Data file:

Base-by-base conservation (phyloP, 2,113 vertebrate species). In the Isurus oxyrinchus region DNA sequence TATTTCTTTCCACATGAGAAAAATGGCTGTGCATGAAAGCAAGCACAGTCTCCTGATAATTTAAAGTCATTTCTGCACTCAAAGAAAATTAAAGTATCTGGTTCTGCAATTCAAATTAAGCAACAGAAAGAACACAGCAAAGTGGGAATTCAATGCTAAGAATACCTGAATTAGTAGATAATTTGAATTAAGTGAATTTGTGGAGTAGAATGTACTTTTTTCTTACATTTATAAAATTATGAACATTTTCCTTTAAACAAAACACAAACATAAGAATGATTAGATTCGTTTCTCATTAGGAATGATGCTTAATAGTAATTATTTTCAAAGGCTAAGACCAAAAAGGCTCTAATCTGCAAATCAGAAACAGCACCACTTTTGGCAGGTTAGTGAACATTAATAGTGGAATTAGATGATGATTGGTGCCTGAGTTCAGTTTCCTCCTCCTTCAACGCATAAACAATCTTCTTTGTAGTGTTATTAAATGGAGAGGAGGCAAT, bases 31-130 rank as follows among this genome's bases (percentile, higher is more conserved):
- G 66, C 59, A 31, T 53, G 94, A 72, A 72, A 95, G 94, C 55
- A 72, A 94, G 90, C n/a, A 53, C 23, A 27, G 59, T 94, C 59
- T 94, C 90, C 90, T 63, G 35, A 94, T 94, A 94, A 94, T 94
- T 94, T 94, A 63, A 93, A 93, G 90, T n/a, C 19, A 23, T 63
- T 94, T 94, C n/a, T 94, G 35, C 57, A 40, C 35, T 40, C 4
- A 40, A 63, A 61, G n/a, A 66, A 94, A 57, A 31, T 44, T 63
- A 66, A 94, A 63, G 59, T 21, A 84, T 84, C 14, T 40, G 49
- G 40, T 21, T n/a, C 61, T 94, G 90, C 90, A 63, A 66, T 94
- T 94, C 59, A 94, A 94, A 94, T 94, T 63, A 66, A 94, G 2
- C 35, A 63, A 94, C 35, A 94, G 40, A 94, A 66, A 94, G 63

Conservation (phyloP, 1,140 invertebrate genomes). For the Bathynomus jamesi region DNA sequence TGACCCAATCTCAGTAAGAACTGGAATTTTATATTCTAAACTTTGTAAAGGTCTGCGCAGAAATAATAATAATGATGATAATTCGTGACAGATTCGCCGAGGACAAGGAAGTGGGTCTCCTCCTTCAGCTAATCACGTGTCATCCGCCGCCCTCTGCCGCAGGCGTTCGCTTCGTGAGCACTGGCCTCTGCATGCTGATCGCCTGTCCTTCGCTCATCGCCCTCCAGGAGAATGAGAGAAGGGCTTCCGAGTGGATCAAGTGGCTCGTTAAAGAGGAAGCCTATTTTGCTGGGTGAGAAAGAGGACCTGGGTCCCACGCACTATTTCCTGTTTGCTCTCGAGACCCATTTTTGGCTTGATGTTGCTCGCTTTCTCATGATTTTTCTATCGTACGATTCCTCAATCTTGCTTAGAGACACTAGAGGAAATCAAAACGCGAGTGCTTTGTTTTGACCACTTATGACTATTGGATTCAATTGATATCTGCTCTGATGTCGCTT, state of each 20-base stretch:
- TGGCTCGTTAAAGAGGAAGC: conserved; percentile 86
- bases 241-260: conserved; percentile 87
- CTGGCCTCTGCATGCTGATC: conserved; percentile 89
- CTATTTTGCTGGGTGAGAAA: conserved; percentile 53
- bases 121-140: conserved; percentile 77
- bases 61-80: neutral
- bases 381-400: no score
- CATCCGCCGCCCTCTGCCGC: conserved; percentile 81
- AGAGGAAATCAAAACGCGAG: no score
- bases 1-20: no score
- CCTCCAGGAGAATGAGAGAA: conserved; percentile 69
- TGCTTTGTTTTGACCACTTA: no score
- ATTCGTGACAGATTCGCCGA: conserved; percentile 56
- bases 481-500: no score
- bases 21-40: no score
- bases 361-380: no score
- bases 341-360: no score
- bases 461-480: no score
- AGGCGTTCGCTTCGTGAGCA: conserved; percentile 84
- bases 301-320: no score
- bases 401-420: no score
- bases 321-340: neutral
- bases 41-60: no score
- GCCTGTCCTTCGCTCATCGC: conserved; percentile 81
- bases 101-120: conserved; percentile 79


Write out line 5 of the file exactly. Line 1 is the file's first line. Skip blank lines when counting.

- T 94, T 94, A 63, A 93, A 93, G 90, T n/a, C 19, A 23, T 63